::close(file_descriptor);
    }
};

In Windows it appears you have to poll the file.

Windows:

#include <string>
#include "windows.h"

class File_locker {
    HANDLE file_handle;
    static const int MAX_TRIES = 10;
    static const int SLEEP_INTERVAL = 500;

  public:
    File_locker(std::string filename)
    {
        // you can use GetLastError() to determine why the open failed,
        // but this is a demo, not production code
        for (int i = 0; i < MAX_TRIES; ++i) {
            file_handle = ::CreateFile(filename.c_str(),
                                       GENERIC_READ | GENERIC_WRITE,
                                       0,
                                       NULL,
                                       OPEN_EXISTING,
                                       FILE_ATTRIBUTE_NORMAL,
                                       NULL);
            if (file_handle != INVALID_HANDLE_VALUE)
                return;
            ::Sleep(SLEEP_INTERVAL);
            }
            throw std::runtime_error((std::string("unable to open file ")
                + filename).c_str());
    }
    ~File_locker()
    {
        ::CloseHandle(file_handle);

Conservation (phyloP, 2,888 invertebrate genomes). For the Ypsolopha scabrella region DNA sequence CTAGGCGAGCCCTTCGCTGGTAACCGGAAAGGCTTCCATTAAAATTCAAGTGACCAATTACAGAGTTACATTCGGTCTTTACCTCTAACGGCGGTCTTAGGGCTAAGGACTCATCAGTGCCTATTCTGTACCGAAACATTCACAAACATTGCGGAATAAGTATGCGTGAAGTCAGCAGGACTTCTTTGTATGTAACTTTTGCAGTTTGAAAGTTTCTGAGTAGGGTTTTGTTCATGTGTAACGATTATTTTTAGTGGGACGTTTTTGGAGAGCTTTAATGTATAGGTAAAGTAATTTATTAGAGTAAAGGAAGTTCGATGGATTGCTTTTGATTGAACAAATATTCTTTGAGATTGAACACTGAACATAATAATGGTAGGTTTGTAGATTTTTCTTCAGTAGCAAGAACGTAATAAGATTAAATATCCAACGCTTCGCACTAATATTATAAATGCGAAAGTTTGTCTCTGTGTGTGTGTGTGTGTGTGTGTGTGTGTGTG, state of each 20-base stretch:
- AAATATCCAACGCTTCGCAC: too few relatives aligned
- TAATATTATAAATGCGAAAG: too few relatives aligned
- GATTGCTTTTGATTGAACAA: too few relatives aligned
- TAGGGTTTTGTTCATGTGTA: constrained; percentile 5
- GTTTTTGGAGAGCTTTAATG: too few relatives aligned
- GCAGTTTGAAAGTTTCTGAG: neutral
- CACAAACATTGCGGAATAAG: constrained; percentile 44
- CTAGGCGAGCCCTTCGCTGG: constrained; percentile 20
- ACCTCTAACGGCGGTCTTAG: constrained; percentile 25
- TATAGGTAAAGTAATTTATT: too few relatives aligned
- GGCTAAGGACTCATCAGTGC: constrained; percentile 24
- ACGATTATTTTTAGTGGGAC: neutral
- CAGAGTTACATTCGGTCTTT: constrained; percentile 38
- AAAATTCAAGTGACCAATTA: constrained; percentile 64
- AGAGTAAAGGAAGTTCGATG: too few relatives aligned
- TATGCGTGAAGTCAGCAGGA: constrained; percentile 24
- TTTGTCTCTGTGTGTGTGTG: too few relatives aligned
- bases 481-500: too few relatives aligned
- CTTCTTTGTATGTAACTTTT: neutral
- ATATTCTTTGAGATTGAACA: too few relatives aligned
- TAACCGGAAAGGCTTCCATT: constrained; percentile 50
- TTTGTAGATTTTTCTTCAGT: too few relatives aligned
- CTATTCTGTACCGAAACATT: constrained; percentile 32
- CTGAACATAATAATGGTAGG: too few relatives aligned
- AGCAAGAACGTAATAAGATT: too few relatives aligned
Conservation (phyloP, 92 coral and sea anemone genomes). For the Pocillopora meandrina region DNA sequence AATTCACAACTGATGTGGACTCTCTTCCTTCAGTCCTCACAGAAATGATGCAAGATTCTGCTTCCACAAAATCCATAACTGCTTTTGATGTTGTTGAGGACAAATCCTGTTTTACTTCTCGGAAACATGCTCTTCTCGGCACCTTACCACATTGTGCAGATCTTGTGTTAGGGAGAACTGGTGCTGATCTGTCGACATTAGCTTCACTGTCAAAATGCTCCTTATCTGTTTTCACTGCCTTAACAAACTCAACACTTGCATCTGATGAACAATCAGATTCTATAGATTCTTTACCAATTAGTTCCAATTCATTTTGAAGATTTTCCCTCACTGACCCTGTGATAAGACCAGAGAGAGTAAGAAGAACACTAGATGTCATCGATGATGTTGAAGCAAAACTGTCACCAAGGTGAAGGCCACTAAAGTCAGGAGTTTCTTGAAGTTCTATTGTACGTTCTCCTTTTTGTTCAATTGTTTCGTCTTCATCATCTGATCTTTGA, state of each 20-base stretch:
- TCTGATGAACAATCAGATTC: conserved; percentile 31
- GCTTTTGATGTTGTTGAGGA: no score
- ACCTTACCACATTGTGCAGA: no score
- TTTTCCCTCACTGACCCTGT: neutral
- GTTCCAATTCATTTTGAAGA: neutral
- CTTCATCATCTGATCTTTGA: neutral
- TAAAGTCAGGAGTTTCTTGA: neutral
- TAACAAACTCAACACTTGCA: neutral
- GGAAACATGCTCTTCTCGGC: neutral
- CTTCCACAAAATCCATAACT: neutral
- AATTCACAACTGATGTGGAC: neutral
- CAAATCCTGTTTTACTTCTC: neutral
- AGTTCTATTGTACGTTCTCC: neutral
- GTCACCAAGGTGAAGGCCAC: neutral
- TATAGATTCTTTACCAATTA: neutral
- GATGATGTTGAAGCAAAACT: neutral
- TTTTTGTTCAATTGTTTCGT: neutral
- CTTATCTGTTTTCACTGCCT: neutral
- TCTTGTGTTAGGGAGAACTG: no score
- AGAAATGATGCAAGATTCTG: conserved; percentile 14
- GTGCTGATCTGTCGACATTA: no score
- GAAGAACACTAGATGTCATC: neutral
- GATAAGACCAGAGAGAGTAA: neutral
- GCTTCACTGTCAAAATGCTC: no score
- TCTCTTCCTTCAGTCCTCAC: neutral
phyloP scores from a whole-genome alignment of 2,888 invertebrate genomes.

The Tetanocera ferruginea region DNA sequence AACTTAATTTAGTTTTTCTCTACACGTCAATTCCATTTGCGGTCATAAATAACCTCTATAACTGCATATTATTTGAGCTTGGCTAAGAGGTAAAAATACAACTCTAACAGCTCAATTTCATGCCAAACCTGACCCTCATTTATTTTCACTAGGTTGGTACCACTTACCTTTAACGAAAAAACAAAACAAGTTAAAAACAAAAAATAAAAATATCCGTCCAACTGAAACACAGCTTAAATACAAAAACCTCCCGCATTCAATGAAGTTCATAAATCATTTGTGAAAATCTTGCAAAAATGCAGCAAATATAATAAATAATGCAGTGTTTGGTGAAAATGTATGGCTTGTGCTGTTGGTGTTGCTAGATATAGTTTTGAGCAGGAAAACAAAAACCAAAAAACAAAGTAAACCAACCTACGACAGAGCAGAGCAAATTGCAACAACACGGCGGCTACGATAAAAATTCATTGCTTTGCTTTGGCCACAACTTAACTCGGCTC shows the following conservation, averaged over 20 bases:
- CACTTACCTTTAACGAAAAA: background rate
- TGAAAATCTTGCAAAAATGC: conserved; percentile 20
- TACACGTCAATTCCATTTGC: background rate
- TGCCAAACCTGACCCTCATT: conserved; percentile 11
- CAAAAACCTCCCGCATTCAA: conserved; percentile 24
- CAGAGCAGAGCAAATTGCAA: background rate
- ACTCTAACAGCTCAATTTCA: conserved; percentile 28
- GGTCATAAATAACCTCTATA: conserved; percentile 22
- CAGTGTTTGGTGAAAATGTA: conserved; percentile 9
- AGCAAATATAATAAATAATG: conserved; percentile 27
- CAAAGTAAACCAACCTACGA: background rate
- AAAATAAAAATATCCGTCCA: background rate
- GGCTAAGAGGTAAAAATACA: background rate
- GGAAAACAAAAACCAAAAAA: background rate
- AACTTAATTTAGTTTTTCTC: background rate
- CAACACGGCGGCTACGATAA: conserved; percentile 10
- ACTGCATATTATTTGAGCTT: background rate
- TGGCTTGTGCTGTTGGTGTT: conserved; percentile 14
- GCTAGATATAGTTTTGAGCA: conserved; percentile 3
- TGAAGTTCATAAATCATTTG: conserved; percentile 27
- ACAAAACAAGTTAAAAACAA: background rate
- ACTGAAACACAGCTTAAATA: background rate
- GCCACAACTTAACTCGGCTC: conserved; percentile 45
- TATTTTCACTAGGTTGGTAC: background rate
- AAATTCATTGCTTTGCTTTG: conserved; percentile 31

}
};

Use it like so:

#include <fstream>
#include <stdexcept>

// .. define File_locker, as above

int main()
{
    try {
        File_locker fl("filename.txt");
        // once fl is constructed, nobody else has the file locked
        std::fstream file("filename.txt");
        // ...
        return 0;
    }
    catch (std::runtime_error& ex)
    {
        // just bail
        return 1;
    }
}
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I thought that under windows, CreateFile() won't block on locks? –  bdonlan May 18 '09 at 23:02
    
It looks like your right, so I'll edit the answer. –  Max Lybbert May 18 '09 at 23:37

Simply use System locking File Notifications

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Could you elaborate? Perhaps a link or an example? –  Seamus May 20 '09 at 16:14